Sadly, we have another bad news retail story to share.
The very long-standing (and homegrown) Hudson’s Bay Company (HBC) recently announced that it plans to cut approximately 2,000 positions in North America as part of a transformation plan.
The plan, spurred by the brand’s lower quarterly sales, is expected to generate over $350 million in annual savings.
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According to the company, the plan will focus on “streamlining operations, increasing efficiencies and leveraging scale” and the job reductions will make for what the company is calling a “flatter, more nimble organization.”
Although the news is no doubt concerning for multiple HBC employees, the news isn’t terribly surprisingly when considering the challenges facing the brick and mortar retail sector. Over the past year, brands such as Danier, Aeropostale, BCBG, Express and Michael Kors have announced the shuttering of multiple stores due to falling sales.
“[The] transformation plan…is designed to make the company more agile to get ahead of the changing retail landscape, transform its cost base and deliver a best-in-class all-channel model that seamlessly integrates the in-store and online customer experience,” a recent HBC release reads. “The transformation initiative is the result of a six-month operational review focused on identifying efficiencies, streamlining processes and improving back-of-store productivity in North America.”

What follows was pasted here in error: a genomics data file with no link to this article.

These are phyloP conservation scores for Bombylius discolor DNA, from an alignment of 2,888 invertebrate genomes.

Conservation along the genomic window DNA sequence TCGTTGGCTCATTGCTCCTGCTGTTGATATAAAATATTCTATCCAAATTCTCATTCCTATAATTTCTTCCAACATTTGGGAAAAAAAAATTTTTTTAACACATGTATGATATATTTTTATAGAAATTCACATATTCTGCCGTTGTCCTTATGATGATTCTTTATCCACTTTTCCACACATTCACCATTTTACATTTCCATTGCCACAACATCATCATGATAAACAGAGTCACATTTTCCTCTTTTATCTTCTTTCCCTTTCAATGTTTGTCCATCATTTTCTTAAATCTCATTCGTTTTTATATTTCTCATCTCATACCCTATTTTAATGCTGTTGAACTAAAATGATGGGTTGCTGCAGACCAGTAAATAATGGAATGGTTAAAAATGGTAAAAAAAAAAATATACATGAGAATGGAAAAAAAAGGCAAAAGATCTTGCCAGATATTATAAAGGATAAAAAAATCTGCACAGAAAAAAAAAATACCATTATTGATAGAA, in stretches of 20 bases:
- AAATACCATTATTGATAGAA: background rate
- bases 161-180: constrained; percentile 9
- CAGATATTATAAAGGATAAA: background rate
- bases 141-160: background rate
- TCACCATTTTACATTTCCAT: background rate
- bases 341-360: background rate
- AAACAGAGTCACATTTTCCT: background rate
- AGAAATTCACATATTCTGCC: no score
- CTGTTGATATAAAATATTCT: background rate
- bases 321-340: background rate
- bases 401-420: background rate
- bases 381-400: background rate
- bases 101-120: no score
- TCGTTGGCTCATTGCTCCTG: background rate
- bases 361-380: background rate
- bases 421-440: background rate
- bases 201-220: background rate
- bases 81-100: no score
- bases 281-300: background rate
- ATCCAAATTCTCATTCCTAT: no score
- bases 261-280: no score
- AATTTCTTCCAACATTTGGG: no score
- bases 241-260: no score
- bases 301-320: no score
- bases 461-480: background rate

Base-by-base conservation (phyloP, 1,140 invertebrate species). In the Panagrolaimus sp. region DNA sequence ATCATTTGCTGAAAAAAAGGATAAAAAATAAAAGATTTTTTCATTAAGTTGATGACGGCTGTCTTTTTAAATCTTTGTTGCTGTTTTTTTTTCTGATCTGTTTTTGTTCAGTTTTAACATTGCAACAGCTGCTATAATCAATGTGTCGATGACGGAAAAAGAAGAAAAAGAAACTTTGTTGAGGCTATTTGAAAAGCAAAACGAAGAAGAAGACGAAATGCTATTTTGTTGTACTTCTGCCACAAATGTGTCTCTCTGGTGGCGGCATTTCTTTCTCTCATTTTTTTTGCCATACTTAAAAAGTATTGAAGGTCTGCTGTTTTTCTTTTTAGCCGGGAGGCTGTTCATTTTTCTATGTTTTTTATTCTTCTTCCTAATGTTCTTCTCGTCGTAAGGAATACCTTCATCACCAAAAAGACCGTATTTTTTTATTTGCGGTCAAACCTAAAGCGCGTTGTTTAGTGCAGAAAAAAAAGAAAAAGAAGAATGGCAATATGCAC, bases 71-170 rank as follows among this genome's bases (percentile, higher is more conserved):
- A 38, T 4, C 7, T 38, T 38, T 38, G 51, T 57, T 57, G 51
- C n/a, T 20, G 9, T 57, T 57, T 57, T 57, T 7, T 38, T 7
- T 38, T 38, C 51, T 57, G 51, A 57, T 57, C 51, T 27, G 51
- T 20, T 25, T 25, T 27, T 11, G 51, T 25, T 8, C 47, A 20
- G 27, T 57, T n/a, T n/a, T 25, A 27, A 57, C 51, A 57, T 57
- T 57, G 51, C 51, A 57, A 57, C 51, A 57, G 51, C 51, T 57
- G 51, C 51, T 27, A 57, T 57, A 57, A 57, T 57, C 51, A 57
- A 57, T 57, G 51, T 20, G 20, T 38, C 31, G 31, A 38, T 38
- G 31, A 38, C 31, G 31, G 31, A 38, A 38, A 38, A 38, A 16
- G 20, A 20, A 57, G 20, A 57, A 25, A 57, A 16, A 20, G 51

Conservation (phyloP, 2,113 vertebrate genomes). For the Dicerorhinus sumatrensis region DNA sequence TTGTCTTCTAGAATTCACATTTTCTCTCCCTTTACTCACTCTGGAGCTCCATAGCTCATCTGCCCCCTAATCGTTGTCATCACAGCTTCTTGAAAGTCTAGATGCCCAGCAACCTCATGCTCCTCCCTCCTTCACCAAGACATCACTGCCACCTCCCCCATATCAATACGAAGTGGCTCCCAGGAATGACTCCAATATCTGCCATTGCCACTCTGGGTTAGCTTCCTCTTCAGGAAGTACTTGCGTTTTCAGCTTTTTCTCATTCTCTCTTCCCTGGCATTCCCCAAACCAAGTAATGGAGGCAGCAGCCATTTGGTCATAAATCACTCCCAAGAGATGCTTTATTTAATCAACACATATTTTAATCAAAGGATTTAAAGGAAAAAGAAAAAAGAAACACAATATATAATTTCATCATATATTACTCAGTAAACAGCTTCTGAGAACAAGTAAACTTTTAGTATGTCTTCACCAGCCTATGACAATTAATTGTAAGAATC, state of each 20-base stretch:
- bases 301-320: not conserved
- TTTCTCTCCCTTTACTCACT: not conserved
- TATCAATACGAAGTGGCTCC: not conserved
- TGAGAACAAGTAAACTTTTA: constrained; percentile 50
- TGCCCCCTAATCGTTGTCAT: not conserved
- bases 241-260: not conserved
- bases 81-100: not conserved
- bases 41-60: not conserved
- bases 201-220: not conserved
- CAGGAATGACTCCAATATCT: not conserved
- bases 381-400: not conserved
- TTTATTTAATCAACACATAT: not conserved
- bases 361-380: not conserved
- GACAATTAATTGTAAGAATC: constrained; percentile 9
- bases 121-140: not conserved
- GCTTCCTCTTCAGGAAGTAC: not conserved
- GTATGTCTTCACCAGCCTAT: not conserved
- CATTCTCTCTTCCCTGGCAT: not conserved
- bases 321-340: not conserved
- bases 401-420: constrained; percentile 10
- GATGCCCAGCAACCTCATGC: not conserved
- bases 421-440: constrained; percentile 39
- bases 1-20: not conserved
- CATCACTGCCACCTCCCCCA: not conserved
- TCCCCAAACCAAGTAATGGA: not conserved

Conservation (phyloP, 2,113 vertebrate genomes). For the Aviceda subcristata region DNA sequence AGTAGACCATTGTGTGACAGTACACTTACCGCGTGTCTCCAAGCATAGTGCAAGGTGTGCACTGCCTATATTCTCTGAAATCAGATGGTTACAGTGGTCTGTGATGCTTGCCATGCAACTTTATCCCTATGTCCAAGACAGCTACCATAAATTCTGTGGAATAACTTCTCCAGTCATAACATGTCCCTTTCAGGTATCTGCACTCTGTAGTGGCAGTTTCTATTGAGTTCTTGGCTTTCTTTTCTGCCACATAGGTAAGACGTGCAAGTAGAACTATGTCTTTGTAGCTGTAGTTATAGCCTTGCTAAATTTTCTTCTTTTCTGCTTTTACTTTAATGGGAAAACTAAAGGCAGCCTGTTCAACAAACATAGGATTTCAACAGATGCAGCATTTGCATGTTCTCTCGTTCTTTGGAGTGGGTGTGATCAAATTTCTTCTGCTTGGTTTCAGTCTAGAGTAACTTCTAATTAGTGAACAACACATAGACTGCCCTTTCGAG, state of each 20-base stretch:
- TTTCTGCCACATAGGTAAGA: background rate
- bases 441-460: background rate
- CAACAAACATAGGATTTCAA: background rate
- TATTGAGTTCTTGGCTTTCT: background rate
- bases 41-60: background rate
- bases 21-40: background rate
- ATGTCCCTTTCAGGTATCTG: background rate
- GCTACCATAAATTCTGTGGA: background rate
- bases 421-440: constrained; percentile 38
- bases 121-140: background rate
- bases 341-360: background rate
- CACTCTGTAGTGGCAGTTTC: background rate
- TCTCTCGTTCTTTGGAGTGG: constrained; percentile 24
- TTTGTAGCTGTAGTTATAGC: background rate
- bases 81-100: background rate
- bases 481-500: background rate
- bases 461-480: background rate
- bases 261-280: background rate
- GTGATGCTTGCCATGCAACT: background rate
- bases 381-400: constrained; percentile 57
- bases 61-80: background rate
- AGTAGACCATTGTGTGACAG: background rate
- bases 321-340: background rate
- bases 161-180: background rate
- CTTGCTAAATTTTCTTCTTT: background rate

The $350 million in savings that HBC projects it will generate will, it says, “offset revenue, margin and cost pressures the company is facing as a result of the current environment.”
To better adjust to the changing retail landscape, the company is also focusing on the online components of its business.
“We are reallocating resources to accelerate the opportunity we see online, as we run our brick and mortar operations more efficiently,” says Richard Baker, Governor and Executive Chairman, HBC. “Our team is taking the right steps to optimize our North American business and create efficiencies by leveraging the scale of our company. At this critical moment of change in the retail industry, I believe in the future of our all-channel model and we are adapting to meet the evolving needs of our customers.”
It’ll be interesting to see how the age-old brand fares in a challenging retail market going forward.
There’s no word yet on which locations will be affected by the job cuts.